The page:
How severe is ME/CFS?

Dr. Nancy Klimas “My H.I.V. patients for the most part are hale and hearty thanks to three decades of intense and excellent research and billions of dollars invested. Many of my ME/C.F.S. patients, on the other hand, are terribly ill and unable to work or participate in the care of their families. I split my clinical time between the two illnesses [HIV and ME/CFS], and I can tell you if I had to choose between the two illnesses (in 2009) I would rather have H.I.V.”  Link here.


ME/CFS is much more than fatigue.

  • ME/CFS is a chronic, multisystemic disease. ME/CFS affects the central nervous system, autonomic nervous system, immune system, cardiovascular system, endocrine system and musculoskeletal systems.  Fatigue is often the primary symptom early in the disease process. However, as the disease progresses, other symptoms become more prominent and are disabling.
  • ME/CFS patients have a wide range of symptoms. Disability levels vary greatly from one patient to another. ME/CFS symptoms and symptom severity can shift without warning or explanation. This makes planning for work, school, and everyday activities impossible.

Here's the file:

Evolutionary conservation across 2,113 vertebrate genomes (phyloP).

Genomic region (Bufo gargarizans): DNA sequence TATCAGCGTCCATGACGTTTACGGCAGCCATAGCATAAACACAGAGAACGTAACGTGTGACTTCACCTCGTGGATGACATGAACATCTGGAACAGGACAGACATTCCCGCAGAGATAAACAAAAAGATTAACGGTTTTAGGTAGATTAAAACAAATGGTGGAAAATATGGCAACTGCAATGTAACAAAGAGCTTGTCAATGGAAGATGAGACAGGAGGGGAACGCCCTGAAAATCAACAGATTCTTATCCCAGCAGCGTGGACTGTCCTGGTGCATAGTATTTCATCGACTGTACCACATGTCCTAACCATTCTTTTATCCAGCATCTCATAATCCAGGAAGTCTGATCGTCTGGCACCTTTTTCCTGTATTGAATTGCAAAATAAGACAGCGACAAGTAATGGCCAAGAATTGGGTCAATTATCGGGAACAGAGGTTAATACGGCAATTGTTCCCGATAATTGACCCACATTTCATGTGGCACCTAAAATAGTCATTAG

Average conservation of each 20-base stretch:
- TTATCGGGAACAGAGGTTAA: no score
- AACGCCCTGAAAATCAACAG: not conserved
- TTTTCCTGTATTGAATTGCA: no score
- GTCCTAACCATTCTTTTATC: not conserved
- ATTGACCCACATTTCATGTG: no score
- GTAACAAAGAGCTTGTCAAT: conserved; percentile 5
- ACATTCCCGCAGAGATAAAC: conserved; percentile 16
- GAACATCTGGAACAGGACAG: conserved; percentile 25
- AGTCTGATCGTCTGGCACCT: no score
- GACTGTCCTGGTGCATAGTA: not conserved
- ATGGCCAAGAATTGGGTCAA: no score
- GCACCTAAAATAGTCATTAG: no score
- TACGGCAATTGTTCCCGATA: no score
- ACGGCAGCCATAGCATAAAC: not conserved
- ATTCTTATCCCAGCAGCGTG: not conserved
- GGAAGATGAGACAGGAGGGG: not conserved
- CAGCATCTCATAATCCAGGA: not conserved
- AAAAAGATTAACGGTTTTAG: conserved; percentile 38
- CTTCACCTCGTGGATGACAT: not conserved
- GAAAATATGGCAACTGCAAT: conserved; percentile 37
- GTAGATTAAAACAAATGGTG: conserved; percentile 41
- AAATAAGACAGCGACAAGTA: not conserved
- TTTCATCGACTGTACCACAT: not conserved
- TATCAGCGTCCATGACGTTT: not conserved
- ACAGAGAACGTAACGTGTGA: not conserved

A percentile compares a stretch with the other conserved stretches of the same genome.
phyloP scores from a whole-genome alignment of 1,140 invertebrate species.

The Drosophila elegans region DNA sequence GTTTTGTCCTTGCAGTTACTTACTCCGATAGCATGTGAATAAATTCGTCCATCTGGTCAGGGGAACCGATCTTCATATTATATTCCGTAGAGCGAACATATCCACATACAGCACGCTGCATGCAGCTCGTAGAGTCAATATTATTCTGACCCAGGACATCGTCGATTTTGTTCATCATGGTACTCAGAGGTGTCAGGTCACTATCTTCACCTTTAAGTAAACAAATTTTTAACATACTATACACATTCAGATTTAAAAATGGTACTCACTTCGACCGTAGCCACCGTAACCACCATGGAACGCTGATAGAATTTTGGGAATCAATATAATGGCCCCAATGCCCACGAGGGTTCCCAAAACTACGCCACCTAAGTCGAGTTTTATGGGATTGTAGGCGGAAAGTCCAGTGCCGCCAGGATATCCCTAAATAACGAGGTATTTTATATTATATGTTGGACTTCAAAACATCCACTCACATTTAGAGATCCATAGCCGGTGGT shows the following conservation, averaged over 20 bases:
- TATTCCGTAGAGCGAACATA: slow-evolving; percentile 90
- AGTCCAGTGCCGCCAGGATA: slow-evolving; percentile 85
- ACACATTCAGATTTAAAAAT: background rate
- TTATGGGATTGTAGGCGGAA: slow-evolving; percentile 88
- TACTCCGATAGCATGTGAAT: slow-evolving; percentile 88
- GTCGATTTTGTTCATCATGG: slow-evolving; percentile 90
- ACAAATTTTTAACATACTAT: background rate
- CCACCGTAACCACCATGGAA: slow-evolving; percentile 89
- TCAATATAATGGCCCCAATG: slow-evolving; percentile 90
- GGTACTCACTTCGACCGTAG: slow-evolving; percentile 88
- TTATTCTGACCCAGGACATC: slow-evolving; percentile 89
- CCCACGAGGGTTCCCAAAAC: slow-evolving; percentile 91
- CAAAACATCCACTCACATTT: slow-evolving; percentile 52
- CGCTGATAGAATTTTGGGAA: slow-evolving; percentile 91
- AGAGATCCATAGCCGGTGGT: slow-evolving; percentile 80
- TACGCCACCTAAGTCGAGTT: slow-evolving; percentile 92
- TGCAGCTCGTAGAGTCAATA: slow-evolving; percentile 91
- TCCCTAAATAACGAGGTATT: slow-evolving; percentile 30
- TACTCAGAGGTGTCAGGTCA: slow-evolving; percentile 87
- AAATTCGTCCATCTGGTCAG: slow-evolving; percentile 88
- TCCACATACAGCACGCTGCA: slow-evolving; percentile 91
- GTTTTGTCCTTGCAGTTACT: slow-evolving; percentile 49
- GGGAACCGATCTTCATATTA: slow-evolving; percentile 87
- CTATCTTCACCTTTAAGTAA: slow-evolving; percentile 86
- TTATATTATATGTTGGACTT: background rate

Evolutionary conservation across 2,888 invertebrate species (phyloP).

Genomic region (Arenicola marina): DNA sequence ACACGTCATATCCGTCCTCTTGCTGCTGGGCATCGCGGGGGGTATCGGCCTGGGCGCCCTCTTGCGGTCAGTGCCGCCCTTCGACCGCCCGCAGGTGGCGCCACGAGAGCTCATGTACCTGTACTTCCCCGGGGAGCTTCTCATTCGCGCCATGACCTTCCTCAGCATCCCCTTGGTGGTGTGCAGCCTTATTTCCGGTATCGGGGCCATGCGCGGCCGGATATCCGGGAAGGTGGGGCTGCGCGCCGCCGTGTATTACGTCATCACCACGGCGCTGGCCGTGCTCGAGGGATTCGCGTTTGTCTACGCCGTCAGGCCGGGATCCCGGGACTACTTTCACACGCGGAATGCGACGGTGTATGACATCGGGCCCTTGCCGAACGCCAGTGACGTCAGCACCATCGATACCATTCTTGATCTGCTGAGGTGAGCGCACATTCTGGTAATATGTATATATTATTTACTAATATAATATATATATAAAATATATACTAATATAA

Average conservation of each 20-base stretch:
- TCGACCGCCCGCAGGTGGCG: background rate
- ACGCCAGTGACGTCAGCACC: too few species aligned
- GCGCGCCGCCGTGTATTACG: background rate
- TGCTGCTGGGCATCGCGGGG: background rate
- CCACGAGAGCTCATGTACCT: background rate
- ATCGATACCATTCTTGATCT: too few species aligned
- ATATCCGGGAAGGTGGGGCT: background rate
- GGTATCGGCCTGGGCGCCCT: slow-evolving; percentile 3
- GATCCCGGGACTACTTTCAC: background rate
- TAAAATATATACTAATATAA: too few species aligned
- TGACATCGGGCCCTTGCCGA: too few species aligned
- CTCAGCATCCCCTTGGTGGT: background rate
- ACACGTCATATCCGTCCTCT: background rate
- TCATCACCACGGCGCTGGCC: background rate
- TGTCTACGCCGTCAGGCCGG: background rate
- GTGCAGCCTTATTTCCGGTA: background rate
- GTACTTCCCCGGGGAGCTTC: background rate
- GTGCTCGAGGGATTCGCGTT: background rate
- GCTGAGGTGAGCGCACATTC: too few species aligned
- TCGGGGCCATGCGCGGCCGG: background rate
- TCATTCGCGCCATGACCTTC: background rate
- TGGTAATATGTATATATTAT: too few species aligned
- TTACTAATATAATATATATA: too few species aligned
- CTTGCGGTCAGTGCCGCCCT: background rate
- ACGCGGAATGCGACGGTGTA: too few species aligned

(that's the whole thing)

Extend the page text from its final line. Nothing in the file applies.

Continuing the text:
• ME/CFS has a distinctive characteristic. Post-exertional malaise is a worsening of symptoms following physical or mental exertion, occurring up to 48 hours post-exertion and requiring an extended recovery period.
  • ME/CFS affects more than one million Americans. ME/CFS affects all ages, races, ethnicities, education, and socioeconomic groups.
  • ME/CFS costs the United States more than $21 billion dollars annually in medical/disability costs and lost productivity.
  • Primary care physicians need up-to-date continuing education about ME/CFS.
  • Appropriate biomedical research is needed to solve and treat ME/CFS. This will finally enable people with ME/CFS to be productive again.
  • Increase government funding for biomedical research to solve and treat ME/CFS.
  • Increase funding for up-to-date physician education about ME/CFS.

Thank you for remembering ME!